The state has money for doctors

Henry

It screams to heaven that doctors who have graduated cannot complete their service year due to an alleged lack of funds. However, it is more criminal and scandalous that the government wants to create a fund to recruit Cuban doctors to work in South Africa – like engineers several years ago.

It must be taken into account that South Africa is indeed a developing (yet middle-income) country with limited resources in a restrictive economic environment. However, this cannot serve as an excuse for not hiring doctors – who are expensively trained and of critical importance. It can be rectified if the necessary will is shown, but unfortunately this is not happening at the moment.

Corruption, incompetence and demands

Corruption, reckless wastage of funds, incompetence and the perverse allocation of funds in the public health sphere are some of the major challenges crippling this sector. For years, for example, hopelessly too much money has been allocated to the administrative functions (read: salaries for officials and not medics) of the health department. This means that there is hopelessly too little left to deliver the core services by replacing and upgrading equipment as well as hiring medics such as nurses and doctors.

In addition to this, large amounts of money are wasted due to medical negligence and, among other things, corruption. Only the Western Cape’s health department received a clean audit in the Auditor General’s (AG) latest audit opinions. In KwaZulu-Natal, this department lost R1.3 million after they purchased hand sanitizer during Covid-19 that was too expensive and contrary to directives by the treasury.

The North West Health Department has written off more than R65 million in patient debt (yes, even the state’s services are not free) without taking reasonable steps to collect it. The Gauteng department awarded a contract for information technology without a competitive process and thereby lost almost R150 million. The accounting officer’s investigation revealed that criminal charges were indeed necessary and the matter was referred to the national prosecuting authority. Nothing further came of this in the meantime.

In many provinces, the scale of medical negligence claims alone exceeds the entire health budget. The Eastern Cape is a serial offender in this regard and the AG found that 75% of all claims in the province result in court orders. The provincial health department subsequently started to create more legal capacity to fend off these cases – which obviously requires more money. As a poorer province with a large and poor population, they can hardly afford it.

Granted, the claims’ potential costs are not yet final because court cases are still ongoing, but much of it is being paid out to plaintiffs due to settlements and court orders. Most of these cases are the result of bogus doctors doing work for which they are not qualified. Obviously they are then compensated less than real doctors while real doctors sit at home and emigrate. Law across South Africa’s provinces deals with most of the medical claims for babies born with cerebral palsy. Obviously, many of these claims are accompanied by opportunistic lawyers who lick their lips for these victims’ cases (and the payouts), but this state of affairs is problematic from the outset because the government allows this negligence.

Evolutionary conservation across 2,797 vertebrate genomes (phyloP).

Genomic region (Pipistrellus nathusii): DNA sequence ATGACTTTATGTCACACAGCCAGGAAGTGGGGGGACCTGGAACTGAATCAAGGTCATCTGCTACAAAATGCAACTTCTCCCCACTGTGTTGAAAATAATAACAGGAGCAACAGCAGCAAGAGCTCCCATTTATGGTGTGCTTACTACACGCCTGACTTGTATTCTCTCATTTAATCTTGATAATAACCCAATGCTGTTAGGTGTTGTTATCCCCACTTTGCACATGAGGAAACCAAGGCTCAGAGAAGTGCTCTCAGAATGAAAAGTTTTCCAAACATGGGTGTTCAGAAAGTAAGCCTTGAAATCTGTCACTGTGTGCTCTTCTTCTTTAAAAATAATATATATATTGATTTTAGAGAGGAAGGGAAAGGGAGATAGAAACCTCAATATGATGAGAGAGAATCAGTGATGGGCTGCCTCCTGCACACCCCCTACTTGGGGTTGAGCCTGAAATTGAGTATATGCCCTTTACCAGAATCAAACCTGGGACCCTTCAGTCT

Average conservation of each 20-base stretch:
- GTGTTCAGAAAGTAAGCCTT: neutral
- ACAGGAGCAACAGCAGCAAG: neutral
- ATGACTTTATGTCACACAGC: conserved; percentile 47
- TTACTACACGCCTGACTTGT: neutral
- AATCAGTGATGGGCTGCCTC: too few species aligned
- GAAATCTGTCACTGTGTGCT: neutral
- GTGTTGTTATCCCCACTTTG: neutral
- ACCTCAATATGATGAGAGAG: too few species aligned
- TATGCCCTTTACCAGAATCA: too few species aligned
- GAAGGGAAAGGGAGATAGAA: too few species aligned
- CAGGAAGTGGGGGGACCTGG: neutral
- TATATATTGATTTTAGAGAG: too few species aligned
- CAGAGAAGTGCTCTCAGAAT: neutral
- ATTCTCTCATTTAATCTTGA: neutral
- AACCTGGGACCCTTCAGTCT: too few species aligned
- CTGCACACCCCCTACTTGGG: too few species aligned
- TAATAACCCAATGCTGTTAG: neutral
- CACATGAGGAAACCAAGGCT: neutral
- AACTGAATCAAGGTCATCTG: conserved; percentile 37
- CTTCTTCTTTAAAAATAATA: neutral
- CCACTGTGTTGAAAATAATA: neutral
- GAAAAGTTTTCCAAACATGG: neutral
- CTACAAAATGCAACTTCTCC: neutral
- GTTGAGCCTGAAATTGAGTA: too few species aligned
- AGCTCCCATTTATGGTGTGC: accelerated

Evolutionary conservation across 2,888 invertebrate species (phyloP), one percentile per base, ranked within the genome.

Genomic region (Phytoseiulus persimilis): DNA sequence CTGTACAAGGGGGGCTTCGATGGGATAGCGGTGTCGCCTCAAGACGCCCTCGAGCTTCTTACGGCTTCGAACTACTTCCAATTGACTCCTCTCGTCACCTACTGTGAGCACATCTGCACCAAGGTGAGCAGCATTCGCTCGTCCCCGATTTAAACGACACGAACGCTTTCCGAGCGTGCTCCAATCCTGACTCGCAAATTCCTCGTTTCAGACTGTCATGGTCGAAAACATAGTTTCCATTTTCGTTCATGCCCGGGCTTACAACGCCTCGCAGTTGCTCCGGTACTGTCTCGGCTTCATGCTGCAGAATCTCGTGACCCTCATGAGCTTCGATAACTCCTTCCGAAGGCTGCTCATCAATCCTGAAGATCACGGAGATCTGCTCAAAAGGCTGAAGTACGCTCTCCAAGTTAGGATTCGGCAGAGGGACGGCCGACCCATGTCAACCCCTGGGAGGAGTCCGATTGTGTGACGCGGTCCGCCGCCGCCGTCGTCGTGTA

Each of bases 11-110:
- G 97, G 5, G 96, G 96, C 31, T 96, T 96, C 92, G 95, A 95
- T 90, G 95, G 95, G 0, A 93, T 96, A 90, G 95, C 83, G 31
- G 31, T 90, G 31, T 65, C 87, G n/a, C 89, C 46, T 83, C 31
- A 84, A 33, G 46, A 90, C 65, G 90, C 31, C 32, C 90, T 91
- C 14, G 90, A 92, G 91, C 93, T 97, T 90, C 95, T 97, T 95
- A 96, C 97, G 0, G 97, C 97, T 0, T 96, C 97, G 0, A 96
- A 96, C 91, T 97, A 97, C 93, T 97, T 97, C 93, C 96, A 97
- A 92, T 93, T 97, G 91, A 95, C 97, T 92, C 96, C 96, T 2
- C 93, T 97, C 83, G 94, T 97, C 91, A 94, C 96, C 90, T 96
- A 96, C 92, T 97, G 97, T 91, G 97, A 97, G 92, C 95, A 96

There are many more such examples that are cited by the OG and others that are not even recoverable, but the scale of the problem and costs are striking and clear.

Grants don’t make you healthy

The question of priorities is of great importance in this context. Preoccupying yourself with ridiculous and unworkable ideas like a universal income allowance (on top of previous allowances) might provide some political points in an election year. But the truth is that abandoning something like health, in favor of small monthly alms, carries an enormous opportunity cost. This shortens the life expectancy of certain groups and the country as a whole, ultimately causes a sicker and less productive population, and increases the burden on the state and households.

A few hundred rand extra per month will hardly make you eat better in order to be more healthy. Multiply by around 21 million beneficiaries and considering an economy that is hardly growing, and its economic impact on other spending priorities is clear. For example, also think about what an extra allowance means to you if you do not have a job and also have to take care of a child with cerebral palsy. In addition, if you have a medical emergency, an allowance means nothing if you nevertheless depend on a clumsy and insensitive state to save your life.

Even if these harmful factors are largely or even completely eliminated, the government will still have to use their resources wisely and sparingly to improve public health care. Any government must. But this snapshot of what is surely the most important sector in South Africa shows that there is essentially a lot of money in hiring real doctors to do their service year and even beyond.

If doctors do not complete their service year, they cannot practice. Soon, prospective medical students will shun this prestigious profession if this situation continues. They go abroad to study and work there or pursue something else, and this can only further worsen the doctor shortage and have disastrous consequences for the country.